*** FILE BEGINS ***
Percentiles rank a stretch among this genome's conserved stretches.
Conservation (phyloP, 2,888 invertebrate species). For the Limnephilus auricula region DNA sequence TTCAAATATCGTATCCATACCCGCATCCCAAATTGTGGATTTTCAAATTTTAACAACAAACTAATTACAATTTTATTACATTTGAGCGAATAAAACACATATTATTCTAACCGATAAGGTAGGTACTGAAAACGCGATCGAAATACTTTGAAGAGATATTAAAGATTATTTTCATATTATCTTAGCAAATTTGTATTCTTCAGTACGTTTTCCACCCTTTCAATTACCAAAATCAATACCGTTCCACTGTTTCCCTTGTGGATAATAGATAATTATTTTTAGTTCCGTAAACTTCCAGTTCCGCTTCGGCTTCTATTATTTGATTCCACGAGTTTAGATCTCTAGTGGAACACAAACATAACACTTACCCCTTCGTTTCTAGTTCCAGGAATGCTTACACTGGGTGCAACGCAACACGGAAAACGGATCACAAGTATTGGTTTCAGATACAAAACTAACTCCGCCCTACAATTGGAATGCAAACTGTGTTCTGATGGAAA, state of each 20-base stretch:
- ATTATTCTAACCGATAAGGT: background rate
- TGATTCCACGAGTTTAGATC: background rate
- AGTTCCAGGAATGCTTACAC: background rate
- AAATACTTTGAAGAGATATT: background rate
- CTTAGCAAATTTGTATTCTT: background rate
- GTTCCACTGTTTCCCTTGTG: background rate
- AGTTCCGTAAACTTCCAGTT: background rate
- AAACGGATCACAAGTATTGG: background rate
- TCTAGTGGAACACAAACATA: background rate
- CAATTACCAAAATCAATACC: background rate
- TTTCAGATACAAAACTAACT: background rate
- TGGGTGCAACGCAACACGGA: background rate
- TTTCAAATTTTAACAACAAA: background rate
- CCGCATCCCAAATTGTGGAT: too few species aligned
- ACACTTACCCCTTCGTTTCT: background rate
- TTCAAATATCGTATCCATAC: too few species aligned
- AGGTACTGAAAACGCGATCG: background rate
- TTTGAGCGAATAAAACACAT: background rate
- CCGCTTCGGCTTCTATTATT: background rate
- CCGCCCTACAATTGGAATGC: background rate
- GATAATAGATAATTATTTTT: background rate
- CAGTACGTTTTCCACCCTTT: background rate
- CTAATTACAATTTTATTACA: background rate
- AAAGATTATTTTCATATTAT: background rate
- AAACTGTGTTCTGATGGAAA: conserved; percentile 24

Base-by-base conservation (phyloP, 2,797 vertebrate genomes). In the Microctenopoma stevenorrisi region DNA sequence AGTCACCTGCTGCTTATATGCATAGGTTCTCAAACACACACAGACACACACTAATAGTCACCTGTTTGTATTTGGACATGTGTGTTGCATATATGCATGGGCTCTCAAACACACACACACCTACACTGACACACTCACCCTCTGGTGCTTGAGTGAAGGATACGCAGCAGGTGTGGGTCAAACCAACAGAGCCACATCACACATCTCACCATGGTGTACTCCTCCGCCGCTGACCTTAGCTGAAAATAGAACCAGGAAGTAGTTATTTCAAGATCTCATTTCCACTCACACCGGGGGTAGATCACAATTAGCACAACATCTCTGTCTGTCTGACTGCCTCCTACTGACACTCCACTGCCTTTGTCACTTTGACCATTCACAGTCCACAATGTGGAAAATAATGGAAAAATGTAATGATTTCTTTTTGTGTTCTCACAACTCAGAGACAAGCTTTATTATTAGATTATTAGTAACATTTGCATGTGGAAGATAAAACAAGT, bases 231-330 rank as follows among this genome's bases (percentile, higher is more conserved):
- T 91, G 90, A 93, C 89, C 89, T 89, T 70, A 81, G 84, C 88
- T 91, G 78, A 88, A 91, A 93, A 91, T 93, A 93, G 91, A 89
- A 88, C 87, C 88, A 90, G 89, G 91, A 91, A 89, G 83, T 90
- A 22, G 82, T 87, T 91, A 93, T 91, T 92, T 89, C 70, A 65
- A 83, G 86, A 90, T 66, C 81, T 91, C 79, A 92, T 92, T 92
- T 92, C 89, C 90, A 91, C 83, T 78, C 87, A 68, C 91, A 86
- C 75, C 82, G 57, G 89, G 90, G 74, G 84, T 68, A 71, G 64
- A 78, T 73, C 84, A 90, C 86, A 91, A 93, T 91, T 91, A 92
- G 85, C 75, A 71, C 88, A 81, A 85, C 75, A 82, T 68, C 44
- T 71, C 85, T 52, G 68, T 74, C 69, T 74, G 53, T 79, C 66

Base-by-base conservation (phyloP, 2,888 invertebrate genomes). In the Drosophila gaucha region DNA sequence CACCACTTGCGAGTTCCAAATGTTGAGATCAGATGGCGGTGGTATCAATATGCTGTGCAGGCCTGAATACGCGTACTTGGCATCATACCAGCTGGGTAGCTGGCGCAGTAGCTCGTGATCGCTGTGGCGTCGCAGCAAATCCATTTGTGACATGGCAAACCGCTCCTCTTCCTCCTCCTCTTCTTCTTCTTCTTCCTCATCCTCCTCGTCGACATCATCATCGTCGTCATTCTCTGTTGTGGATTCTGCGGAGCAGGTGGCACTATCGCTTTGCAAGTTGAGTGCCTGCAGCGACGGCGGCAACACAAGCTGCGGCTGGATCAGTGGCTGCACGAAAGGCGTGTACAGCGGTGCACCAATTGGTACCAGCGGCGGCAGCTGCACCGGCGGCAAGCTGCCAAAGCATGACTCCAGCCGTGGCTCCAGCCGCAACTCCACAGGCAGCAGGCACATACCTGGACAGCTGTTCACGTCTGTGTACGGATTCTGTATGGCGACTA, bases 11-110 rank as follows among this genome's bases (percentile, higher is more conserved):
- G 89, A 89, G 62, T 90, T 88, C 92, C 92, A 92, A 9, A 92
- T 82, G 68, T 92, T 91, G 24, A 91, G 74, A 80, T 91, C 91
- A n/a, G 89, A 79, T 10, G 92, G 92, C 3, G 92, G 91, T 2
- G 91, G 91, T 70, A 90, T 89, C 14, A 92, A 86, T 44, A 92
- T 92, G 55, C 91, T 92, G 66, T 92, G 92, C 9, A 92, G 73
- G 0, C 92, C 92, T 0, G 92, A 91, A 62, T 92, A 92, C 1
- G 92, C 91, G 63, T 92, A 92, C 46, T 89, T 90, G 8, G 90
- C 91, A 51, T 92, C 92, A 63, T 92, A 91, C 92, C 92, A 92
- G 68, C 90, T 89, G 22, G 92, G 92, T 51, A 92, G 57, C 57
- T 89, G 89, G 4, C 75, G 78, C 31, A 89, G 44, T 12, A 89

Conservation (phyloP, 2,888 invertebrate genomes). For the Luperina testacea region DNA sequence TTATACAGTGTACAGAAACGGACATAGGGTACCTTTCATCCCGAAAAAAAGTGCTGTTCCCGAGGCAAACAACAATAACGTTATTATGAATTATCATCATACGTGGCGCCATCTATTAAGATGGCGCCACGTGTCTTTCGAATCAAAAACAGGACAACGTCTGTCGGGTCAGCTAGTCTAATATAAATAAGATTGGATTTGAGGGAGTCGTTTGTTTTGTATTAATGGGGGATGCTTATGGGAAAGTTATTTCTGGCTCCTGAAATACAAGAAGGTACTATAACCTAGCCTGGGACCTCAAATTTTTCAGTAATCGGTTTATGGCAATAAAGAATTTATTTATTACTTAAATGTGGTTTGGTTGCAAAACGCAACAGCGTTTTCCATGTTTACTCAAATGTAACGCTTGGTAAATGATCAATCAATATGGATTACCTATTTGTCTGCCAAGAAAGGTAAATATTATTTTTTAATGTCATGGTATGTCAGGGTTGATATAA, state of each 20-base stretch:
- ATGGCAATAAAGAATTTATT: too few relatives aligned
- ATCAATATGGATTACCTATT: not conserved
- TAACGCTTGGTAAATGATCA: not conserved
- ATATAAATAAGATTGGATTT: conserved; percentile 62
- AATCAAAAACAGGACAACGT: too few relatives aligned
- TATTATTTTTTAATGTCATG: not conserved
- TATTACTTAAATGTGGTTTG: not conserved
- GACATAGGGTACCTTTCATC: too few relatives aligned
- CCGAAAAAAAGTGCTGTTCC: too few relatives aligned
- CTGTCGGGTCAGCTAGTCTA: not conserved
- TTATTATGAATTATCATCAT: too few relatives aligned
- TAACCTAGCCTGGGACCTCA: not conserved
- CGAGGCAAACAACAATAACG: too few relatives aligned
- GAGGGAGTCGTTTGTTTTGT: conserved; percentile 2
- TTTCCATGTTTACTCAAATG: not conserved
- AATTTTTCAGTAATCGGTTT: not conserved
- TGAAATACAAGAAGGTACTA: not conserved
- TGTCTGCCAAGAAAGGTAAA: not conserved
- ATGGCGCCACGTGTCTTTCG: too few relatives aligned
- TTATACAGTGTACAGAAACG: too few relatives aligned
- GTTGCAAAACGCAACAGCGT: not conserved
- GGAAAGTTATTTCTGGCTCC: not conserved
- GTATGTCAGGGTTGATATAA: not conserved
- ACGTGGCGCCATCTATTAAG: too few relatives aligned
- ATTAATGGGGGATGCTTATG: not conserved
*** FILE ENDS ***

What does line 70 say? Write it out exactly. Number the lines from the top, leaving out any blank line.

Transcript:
- TTATACAGTGTACAGAAACG: too few relatives aligned